In the technique of analysis known as secondary ion mass spectrometry (SIMS), a beam of energetic ions (2-40 keV) strikes a sample(pd dislodges atoms lying near the surface by the process known as sputtering, Figure 1. A small fraction (104 - 10 2) of the sputtered sample atoms is emitted in a charged state, the so-called secondary ions. Because of their electrical charge, the secondary ions can be attracted by appropriate electrical fields into a mass spectrometer which disperses the ions according to their mass-to-charge ratio. Ion detection is accomplished by either an electrical detector or a photographic plate. By varying the strength of the magnetic and/or electrical field of the mass spectrometer, a mass spectrum of the positive or negative sputtered ions in the form of intensity versus mass-to-charge ratio is obtained.
The light and electron microscopes were for a long time the two principal tools for examination and identification of small particles. Although the polarizing microscope remains the single most useful instrument for such identification, the development of scanning beam instruments has tremendously increased the particle analyst's scope. He can now in many cases, examine the ultrafine structure of a small particle without special sample pre-paration by using a scanning electron microscope. In addition, he can display the particle's image while simultaneously examining the major chemical constituents of the particle using an Energy Dispersive X-ray Detecting System. For additional insight into the particle's constitution, detailed x-ray maps showing elemental distribution within the particle are produced rapidly in a scanning electron microprobe. The presence, composition, and approx-imate thickness of surface films can also be determined in the electron microprobe. Thin films and even monolayer surface films can now be detected with the scanning Auger spectrometer or the ion microprobe analyzer. Besides identifying thin films, the ion microprobe and ion microscope can give the chemical composition of a small particle's surface as well as that of its interior. In many cases, information on the type of chemical compound in a small particle can be elicited from the mass spectra of the ion beam instruments. A recent newcomer in the ever expanding field of small particle identification is Microraman Spectrometry. The Raman spectra of small particles are unique fingerprints of chemical compounds for both inorganic and organic constituents and thus come closer to the ultimate goal: positive identification of any unknown small particle.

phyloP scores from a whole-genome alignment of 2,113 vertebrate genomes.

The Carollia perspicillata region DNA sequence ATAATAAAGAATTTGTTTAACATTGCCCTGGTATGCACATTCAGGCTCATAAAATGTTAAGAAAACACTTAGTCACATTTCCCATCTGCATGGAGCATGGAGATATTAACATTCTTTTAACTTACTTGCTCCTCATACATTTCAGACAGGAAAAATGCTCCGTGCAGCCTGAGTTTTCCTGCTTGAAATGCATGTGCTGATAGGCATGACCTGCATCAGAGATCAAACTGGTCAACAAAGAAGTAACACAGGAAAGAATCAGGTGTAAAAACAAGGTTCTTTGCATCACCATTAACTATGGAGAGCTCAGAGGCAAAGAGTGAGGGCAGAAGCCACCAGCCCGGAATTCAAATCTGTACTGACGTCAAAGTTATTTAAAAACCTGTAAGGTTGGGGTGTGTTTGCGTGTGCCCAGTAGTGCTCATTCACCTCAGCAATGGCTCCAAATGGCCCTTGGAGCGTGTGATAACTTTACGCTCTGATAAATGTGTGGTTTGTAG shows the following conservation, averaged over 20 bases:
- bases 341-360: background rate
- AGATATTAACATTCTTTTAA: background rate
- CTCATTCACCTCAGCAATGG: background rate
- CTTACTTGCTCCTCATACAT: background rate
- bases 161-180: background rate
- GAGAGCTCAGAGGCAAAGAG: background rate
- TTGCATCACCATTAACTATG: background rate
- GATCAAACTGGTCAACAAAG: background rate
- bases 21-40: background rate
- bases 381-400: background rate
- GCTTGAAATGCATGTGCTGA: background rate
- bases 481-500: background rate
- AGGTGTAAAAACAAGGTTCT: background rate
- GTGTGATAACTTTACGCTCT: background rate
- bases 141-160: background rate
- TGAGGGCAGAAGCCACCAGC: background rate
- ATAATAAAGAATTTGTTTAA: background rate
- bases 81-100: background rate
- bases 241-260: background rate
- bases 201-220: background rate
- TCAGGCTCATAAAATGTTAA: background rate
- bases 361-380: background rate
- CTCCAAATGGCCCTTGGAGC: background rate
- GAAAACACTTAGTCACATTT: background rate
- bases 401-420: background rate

The need to determine and display the elemental composition and distribution of elements of small samples from a few millimeters to a few microns has been recognized for some time. However, until recently such analysis was slow and the instrumentation costly. With the advent of energy dispersive spectrometers of improved (150eV) resolution and the introduction of lower cost SEM's ($25,000) which still retain 100 Angstroms resolution or better, the technique of x-ray imaging has become much more wide spread and readily available. This paper describes the various techniques of imaging involved. Samples containing large amounts of hydrocarbons, such as biological samples, have been difficult to analyze because of the low scatter which creates high backgrounds, thereby lowering sensitivity. This problem has been overcome for the most part by two relatively new techniques, the bulk mode analyzer and the low temperature asher. These instruments, when used with the SEM/EDX system, allow one to see and analyze inorganic particles otherwise hidden in a carbon matrix as well as lower the detection limits of homogenous inorganic elements down to the low (10-50) ppm range in organic matrixes. Thereby greatly extending the analytical capa-bility of an already powerful analytical tool.